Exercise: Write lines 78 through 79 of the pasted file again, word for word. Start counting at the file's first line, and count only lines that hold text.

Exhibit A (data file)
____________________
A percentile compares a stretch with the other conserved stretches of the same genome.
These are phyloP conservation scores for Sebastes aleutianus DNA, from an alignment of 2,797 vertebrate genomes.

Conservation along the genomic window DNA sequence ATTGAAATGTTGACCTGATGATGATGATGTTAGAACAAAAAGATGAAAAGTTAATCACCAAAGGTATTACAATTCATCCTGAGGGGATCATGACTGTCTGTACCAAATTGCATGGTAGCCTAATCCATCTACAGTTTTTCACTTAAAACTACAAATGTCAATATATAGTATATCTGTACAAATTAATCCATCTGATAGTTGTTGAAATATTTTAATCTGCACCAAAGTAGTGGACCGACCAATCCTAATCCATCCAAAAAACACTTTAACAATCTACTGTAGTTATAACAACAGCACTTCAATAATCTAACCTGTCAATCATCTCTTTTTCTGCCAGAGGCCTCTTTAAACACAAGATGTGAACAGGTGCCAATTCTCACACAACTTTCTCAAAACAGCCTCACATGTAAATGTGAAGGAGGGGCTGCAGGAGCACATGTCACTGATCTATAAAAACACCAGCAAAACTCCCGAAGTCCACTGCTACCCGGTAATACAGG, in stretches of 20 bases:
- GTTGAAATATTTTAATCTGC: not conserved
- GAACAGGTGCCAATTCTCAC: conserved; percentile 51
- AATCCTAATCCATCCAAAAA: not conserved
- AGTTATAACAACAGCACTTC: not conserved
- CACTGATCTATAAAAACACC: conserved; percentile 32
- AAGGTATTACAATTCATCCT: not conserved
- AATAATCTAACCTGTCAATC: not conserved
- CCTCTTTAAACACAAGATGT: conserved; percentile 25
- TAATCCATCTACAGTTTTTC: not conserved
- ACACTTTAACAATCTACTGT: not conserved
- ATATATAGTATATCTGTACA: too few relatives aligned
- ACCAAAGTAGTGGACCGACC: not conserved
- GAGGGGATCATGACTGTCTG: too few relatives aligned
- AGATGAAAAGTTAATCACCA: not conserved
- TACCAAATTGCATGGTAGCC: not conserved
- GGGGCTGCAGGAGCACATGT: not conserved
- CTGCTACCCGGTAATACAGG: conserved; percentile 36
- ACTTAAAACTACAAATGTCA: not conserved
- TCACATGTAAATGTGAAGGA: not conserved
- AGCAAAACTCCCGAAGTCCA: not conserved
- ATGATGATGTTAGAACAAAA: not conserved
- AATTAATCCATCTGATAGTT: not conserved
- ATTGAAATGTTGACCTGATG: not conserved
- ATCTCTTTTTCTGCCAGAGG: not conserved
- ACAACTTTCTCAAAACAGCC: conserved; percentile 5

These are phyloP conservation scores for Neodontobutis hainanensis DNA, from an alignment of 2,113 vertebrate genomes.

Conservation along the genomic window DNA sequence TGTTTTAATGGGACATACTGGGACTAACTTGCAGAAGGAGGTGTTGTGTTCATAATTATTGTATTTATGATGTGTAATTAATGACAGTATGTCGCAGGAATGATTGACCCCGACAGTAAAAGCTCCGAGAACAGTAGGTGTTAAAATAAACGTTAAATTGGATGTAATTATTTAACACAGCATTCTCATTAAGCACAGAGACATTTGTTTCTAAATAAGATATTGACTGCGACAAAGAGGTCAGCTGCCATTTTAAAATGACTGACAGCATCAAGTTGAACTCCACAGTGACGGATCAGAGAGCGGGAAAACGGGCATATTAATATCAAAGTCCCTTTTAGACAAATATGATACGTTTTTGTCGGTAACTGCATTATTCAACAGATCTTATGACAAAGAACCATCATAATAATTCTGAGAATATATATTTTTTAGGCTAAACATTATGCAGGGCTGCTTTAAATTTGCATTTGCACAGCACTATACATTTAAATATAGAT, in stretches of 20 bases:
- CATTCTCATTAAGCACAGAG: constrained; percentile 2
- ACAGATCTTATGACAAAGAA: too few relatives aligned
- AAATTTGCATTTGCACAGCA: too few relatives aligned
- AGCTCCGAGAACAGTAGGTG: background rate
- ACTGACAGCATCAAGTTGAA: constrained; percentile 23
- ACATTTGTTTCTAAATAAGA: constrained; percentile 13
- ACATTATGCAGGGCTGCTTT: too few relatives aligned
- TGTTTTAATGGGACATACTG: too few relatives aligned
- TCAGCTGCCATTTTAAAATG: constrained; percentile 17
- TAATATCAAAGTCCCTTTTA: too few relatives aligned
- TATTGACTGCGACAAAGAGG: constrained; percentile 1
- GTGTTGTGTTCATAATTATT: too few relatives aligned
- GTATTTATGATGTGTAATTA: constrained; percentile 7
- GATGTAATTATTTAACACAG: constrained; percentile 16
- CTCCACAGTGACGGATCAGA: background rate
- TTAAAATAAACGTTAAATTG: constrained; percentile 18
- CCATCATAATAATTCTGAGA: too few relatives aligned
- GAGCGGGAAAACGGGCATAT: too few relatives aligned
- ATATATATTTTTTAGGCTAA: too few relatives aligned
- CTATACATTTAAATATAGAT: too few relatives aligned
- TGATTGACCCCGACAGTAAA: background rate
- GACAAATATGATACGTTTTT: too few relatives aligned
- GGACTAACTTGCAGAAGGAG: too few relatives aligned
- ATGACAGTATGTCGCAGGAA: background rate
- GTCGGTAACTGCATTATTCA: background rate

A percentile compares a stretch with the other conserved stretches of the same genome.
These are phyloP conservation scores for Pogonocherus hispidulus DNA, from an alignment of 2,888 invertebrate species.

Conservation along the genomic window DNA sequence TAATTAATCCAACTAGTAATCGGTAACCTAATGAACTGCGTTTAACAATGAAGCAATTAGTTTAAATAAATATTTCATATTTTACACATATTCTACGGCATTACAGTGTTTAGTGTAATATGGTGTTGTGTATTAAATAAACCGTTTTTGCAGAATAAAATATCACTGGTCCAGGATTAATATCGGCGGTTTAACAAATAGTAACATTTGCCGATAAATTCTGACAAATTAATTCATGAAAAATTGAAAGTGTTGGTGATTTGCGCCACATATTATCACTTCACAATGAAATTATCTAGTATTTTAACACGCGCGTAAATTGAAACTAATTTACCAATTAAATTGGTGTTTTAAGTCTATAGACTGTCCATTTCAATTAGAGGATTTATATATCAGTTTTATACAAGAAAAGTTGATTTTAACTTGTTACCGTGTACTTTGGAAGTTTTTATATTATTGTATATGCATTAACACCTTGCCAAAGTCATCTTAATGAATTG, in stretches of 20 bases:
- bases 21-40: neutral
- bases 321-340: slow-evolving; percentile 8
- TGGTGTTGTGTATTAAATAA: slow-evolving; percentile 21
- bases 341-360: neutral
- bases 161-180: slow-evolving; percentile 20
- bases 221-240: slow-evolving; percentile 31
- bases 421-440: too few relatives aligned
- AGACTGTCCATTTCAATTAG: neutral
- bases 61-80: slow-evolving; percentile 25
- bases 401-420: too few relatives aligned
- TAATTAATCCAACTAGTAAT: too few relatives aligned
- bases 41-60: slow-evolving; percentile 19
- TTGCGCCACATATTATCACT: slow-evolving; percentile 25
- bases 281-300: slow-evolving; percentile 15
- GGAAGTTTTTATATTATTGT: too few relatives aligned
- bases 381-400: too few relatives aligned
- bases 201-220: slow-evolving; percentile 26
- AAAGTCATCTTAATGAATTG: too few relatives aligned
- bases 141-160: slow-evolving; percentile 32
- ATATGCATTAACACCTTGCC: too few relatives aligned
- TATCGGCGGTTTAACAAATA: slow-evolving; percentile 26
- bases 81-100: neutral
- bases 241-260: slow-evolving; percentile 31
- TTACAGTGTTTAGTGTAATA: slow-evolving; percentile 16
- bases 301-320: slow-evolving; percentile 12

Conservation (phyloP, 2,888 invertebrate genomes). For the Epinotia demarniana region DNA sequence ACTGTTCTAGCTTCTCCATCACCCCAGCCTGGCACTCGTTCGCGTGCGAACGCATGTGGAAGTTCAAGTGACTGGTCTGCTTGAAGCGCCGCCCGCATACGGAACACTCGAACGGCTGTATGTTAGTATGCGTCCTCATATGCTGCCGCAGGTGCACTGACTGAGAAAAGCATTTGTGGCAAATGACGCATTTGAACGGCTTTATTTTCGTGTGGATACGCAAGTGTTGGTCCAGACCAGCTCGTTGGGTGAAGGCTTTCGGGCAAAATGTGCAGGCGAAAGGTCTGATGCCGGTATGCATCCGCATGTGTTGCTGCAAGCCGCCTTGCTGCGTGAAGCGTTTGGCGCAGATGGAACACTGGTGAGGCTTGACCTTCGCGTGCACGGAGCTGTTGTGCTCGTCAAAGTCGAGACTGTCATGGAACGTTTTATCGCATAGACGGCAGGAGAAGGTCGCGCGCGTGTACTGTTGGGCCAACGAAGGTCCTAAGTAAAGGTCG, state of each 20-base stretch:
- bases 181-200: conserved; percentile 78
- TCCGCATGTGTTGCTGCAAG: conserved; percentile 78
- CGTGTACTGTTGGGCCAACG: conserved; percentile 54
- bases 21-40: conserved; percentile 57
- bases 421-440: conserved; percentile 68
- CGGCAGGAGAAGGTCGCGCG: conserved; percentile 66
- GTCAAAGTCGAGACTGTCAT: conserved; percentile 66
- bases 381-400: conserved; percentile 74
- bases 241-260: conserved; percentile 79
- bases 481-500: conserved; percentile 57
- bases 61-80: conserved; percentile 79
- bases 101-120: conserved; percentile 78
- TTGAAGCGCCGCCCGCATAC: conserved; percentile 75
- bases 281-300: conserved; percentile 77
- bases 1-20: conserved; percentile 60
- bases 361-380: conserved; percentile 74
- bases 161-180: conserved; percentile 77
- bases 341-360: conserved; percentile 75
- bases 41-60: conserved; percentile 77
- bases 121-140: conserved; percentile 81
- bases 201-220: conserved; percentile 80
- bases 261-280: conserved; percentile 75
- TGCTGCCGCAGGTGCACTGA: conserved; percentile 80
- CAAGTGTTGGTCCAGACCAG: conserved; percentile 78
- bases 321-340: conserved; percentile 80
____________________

- ATATGCATTAACACCTTGCC: too few relatives aligned
- TATCGGCGGTTTAACAAATA: slow-evolving; percentile 26